There are different ways to facilitate asset transfers after you are gone, and you should understand the options for two related reasons. On one side of the coin, you make informed choices when you understand the facts, and on the other side, you avoid mistakes.
With this in mind, we will look at the pros and cons of life estates in this post.
Transfer of Real Property
You can potentially use a life estate to arrange for the transfer of your home and other types of real property.
If you take this step to facilitate the future transfer of your home, you would be called the “life tenant.” The individual that will be inheriting the property is called the “remainderman.”
After you execute the paperwork, your living arrangement would not change at all. You would continue to live in the home for the rest of your life, and you would be responsible for the mortgage if there is one, taxes, insurance, etc.
The remainderman would have no input, and they would have no responsibilities. However, they would have a great deal of control. If you want to sell the property or take out a mortgage, your hands would be tied unless you can get the cooperation of the remainderman.
There is another drawback in this regard. Let’s say that you want to sell the property when you are 80 years old, and the remainderman agrees to go along with it.
We will assume that the house sells at full fair market value. You and the remainderman would not split the proceeds equally, because you would only be selling your interest in the home. This amounts to the right to live in the home until you pass away.
At the age of 80, your life expectancy would not be very long, so your portion would be quite limited.
Benefits of Life Estates
On the positive side, some people use life estates because they want to avoid probate. If you simply leave the home to someone in a will, the document would be admitted to probate. This is a public proceeding that is costly and time-consuming. The transfer through a life estate would not be subject to probate.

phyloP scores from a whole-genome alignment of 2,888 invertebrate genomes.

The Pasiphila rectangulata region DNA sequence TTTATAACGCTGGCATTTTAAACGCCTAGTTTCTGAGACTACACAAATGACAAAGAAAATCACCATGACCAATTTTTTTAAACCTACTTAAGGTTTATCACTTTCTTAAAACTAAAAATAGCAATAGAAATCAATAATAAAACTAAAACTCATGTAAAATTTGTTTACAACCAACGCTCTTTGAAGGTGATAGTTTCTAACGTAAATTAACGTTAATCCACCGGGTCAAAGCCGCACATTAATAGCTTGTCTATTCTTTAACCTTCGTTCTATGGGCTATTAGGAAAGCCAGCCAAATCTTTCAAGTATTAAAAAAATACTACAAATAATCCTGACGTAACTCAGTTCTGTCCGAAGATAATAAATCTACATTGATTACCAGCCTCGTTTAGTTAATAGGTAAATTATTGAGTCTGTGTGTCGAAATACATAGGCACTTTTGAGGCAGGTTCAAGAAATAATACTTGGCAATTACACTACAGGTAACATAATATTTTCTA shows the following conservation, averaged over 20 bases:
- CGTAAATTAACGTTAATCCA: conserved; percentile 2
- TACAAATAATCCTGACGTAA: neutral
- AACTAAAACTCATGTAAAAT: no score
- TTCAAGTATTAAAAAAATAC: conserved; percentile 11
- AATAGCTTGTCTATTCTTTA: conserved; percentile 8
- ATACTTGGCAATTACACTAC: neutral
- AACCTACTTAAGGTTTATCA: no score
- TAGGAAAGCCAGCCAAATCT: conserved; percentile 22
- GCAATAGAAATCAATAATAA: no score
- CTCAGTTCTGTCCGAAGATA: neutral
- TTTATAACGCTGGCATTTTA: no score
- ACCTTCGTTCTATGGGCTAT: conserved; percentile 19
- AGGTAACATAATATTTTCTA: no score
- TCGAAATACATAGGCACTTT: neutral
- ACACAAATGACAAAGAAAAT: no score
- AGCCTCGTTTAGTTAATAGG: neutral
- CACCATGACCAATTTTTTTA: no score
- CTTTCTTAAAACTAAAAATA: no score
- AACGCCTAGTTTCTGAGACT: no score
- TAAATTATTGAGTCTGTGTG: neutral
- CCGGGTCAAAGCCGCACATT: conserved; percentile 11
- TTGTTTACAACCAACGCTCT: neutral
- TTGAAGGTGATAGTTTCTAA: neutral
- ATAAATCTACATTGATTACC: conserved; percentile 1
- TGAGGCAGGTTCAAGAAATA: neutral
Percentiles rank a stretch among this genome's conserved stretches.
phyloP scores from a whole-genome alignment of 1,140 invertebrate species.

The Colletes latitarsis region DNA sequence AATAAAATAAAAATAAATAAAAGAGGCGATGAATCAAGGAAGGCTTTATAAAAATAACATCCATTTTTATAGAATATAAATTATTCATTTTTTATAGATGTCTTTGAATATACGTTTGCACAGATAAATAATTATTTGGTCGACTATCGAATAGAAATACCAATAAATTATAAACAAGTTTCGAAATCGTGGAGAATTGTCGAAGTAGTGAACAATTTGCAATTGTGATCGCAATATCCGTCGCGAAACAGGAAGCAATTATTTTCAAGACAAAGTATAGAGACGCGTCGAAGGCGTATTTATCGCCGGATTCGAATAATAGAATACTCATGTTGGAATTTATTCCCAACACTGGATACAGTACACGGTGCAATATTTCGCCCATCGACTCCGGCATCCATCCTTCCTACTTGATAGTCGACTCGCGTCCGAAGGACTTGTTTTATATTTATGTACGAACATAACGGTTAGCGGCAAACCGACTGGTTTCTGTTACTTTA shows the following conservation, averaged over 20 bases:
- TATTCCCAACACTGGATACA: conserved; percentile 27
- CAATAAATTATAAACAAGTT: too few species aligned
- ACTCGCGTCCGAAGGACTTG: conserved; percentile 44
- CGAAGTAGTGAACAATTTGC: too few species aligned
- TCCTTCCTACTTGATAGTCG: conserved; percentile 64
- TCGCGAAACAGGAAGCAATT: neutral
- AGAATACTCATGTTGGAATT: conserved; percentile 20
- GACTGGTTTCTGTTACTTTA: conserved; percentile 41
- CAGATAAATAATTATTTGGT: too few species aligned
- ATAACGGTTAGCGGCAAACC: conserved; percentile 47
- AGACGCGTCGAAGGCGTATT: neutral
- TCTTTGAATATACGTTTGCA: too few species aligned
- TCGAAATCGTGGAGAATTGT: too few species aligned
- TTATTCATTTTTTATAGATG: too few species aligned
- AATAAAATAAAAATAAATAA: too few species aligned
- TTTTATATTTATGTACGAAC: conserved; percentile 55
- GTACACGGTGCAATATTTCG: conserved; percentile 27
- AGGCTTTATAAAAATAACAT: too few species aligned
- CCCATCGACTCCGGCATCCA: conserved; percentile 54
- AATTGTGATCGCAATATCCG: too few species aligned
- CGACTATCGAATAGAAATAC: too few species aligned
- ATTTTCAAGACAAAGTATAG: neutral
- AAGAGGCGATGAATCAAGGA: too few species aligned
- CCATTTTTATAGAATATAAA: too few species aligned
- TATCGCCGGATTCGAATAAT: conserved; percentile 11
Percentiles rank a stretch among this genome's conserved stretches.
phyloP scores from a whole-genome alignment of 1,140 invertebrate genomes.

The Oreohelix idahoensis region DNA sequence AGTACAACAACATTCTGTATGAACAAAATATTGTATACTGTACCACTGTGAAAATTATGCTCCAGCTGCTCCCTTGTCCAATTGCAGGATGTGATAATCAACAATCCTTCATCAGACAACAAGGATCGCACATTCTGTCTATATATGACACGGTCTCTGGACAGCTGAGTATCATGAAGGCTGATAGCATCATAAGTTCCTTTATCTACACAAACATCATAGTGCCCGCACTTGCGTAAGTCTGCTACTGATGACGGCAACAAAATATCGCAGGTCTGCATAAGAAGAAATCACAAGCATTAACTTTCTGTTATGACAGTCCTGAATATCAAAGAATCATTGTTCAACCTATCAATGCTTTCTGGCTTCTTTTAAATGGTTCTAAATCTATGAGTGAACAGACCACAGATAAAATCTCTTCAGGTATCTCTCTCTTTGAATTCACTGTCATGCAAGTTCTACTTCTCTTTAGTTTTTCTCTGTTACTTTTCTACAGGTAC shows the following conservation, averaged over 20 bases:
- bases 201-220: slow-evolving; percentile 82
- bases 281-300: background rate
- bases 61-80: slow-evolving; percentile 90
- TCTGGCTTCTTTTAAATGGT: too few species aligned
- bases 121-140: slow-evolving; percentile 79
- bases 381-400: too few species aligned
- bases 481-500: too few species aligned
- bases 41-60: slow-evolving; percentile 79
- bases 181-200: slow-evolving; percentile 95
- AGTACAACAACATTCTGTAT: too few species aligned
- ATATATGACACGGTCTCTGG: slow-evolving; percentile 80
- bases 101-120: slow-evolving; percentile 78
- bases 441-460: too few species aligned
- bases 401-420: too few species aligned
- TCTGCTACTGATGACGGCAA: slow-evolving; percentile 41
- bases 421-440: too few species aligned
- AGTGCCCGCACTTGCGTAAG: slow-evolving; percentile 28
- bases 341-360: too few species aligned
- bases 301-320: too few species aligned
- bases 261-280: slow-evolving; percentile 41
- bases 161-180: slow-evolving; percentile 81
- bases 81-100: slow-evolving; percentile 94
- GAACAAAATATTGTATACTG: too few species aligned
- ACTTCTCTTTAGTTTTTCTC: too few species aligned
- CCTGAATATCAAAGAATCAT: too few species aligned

Many elders seek Medicaid eligibility late in their lives, because this program will pay for a stay in a nursing home. Medicare does not cover the custodial care that these facilities provide, and they are very expensive.
Your home is not a countable asset for Medicaid purposes, but there is the matter of Medicaid estate recovery. The program is required to seek reimbursement from your estate after you pass away if you are enrolled during your life.
To protect the home, you could create a life estate at least five years before you apply for Medicaid. The remainderman would inherit the property right after your passing, and it would be protected during the recovery phase.
Living Trust and Irrevocable Medicaid Trust
The two objectives that can be satisfied through utilization of a life estate are probate avoidance and Medicaid eligibility. If you are concerned about the former, you could consider the utilization of a revocable living trust to transfer your home and other property that will comprise your estate.
You would act as the trustee while you are living, and you would have absolute control of the assets in the trust in every way. After your passing, the property would be transferred to beneficiaries that you name in the trust declaration outside of probate.
This is one of the benefits that living trusts provide, but there are a number of others that we will cover in different post.
If Medicaid eligibility is the goal, you would not want to use a living trust, because the assets would count if you apply for coverage. However, you could establish and fund an irrevocable income-only Medicaid trust.
As name would indicate, you would be able to receive income that is generated by assets in the trust, but you would not have access to the principal. You could live in your home even though it is technically own by the trust.
The assets would not count if you apply for Medicaid, and they would be protected when Medicaid initiates the recovery process.
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